What are you having for dinner tonight? Probably a nutritious meal which provides you with the proteins, vitamins and minerals you need for a well-balanced diet. Sounds delicious.

Unfortunately, not everyone in the world has the comfort of a good meal every day.

A baseline study we carried out in 2013 showed that people in Bangladesh – especially those affected by leprosy and disability were consuming diets of poor nutritional value. This is because disabilities and stigma caused by this disease often leave people unable to work, which means they earn a lower income and cannot always afford the food that’s needed to maintain a healthy diet.

Studies have shown that for people affected by leprosy, fruit consumption is low and their daily diet largely consists of white rice, with few vegetables, pulses and minimal protein.

The impact is disadvantageous to those who are trying to rebuild their lives after – or while dealing with a disease such as leprosy. People with a poor diet cannot work well, children are malnourished, and babies are born with low birth weight. Moreover, malnutrition is a risk factor associated with the clinical manifestation of leprosy. It is therefore essential to prevent malnutrition in families affected by leprosy – who are already at a higher risk of infection.

Our exciting new project

This is why we are implementing a Nutrition Education Project in the Bogra district of Bangladesh later this month. The project has been funded by the Sasakawa Memorial Health Foundation and the newly established Bogra Federation will lead the project – along with our support.

The aim of the project is to improve the nutritional status of people affected by leprosy, as well as their family members and neighbours, by raising awareness of the importance of a nutritious and balanced diet and improving the knowledge of vitamins and minerals.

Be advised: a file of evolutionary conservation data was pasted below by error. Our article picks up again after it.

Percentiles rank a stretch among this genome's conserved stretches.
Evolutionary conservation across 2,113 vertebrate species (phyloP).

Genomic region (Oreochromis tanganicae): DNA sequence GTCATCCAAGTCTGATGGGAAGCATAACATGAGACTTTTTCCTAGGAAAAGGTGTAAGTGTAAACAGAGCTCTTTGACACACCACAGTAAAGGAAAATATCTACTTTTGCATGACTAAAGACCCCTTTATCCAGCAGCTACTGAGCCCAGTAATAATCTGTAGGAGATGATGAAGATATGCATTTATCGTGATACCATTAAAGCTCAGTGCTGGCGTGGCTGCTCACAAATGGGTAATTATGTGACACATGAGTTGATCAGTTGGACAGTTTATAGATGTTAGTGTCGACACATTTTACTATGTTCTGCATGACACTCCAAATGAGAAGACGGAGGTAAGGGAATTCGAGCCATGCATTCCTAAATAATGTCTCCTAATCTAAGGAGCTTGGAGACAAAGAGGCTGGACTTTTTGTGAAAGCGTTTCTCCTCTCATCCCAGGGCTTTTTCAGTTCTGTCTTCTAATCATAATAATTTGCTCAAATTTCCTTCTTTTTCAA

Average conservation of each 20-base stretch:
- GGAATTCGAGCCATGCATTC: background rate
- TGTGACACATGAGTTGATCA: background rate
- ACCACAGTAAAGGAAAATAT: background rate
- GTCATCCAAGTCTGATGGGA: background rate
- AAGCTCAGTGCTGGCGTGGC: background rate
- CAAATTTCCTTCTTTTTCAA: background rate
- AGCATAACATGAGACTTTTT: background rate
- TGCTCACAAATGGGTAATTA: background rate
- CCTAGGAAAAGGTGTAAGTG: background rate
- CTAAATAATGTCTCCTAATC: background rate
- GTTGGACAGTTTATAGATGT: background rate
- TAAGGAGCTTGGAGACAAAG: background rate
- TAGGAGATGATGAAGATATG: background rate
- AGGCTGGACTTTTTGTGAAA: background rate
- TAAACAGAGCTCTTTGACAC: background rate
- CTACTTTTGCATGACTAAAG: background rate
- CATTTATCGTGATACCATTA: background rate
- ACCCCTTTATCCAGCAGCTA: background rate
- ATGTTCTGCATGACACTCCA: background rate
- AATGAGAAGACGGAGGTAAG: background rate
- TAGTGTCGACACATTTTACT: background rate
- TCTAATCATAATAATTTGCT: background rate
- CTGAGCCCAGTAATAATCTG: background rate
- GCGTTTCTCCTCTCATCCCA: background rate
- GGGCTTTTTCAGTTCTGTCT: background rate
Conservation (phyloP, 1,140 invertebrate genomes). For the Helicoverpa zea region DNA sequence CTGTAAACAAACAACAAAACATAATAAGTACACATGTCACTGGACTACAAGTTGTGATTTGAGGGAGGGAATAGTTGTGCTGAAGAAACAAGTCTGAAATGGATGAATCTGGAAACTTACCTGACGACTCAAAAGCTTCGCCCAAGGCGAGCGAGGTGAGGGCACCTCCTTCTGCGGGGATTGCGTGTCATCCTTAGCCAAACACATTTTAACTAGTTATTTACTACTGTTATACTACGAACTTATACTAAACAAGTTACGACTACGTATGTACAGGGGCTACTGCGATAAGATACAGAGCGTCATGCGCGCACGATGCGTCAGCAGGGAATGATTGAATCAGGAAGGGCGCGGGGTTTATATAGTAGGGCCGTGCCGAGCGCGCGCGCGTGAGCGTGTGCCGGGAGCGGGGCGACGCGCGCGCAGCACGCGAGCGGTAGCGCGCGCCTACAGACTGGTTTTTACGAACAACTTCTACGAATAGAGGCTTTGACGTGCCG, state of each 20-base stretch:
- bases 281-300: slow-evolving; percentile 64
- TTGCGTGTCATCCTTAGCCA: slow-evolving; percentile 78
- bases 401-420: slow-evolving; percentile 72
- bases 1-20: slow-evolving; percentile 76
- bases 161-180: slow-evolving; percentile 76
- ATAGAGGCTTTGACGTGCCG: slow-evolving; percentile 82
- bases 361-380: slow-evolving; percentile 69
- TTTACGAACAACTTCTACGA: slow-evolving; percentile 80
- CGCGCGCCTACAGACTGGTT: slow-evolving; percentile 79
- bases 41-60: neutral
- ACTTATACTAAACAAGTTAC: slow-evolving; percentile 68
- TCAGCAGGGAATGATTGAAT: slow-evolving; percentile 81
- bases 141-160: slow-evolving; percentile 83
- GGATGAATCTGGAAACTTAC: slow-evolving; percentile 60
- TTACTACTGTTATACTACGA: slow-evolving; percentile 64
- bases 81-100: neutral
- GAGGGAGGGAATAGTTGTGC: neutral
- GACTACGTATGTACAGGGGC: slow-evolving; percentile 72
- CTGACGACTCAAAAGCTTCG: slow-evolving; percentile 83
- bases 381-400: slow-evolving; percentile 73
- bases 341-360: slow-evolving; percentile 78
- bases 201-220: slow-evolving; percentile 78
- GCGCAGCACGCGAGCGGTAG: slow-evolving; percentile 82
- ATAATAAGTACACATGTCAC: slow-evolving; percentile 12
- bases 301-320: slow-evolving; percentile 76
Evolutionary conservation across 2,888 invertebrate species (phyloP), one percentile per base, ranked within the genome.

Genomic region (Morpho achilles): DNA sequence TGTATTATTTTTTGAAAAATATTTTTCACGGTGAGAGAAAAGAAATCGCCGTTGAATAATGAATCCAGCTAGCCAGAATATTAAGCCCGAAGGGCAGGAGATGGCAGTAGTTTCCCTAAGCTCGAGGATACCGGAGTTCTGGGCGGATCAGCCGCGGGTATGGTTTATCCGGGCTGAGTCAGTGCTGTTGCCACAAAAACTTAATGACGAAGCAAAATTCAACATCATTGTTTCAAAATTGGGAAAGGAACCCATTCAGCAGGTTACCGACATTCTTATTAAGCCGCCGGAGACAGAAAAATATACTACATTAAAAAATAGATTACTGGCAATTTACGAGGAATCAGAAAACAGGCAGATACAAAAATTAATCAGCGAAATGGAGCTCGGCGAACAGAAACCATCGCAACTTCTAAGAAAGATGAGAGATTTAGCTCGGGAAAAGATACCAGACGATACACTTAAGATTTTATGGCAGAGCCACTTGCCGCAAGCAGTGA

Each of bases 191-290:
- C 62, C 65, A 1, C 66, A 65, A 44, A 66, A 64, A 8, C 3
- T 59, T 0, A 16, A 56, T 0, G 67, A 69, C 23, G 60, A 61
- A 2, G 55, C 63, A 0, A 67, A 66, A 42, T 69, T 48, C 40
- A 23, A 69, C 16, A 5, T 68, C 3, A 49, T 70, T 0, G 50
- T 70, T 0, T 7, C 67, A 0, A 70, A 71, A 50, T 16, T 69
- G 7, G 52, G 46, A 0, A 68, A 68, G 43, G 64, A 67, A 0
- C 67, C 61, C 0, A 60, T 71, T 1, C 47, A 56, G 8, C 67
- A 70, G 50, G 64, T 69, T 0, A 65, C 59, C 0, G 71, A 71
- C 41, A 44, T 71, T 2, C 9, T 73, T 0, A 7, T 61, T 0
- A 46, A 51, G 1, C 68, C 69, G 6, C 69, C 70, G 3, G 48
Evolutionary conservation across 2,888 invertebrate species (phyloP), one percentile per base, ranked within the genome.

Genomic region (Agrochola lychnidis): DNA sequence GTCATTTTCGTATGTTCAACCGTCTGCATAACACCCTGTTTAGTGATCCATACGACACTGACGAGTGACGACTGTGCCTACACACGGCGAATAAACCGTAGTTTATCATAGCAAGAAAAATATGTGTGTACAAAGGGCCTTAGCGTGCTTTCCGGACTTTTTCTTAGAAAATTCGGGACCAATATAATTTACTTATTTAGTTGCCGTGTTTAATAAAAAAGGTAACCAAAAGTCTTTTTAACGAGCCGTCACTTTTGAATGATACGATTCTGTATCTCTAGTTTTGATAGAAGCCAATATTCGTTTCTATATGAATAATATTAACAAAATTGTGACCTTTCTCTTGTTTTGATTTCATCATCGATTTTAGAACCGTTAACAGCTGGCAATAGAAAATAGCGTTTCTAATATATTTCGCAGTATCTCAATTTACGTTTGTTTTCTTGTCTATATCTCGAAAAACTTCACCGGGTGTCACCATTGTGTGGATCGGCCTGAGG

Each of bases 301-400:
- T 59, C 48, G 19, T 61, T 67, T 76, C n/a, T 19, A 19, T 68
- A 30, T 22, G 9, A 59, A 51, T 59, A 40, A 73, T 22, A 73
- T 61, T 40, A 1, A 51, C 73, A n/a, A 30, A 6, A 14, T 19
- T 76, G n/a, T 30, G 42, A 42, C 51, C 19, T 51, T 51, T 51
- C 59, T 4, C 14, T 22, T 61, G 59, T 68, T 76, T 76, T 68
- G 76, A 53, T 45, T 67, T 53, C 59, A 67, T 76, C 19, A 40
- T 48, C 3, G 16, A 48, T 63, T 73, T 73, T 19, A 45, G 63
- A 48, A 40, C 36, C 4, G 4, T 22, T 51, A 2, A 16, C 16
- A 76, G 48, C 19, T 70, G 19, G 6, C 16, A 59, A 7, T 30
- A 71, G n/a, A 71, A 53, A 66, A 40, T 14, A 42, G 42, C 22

For each of the 12 sub-district federations in Bogra, women will be trained to be the ‘Nutrition Representative’ gaining knowledge of basic nutritional facts. Each of them will then discuss this in self-help groups in her sub-district. Additionally, she will hold kitchen gardening and cooking demonstrations to teach group members new recipes with vegetables and pulses. Lastly, we will set up advocacy and network sessions with nutrition programmes of the government as well as NGOs in order to assure support in the future.

A woma holding up a drawing is talking to a group of men and women sitting on the ground.

A group discussion

A sustainable and integrated approach

The project will continue for 18 months and will be monitored quarterly in meetings with the different Nutrition Representatives and the Federation leaders. The aim is to reach up to 4,000 people affected by leprosy and their family members through cooking demonstrations and nutrition education.

We believe it is essential to focus on the person and not the disease. As such, this project is part of our integrated approach to beat leprosy.

Read about our other projects in Bangladesh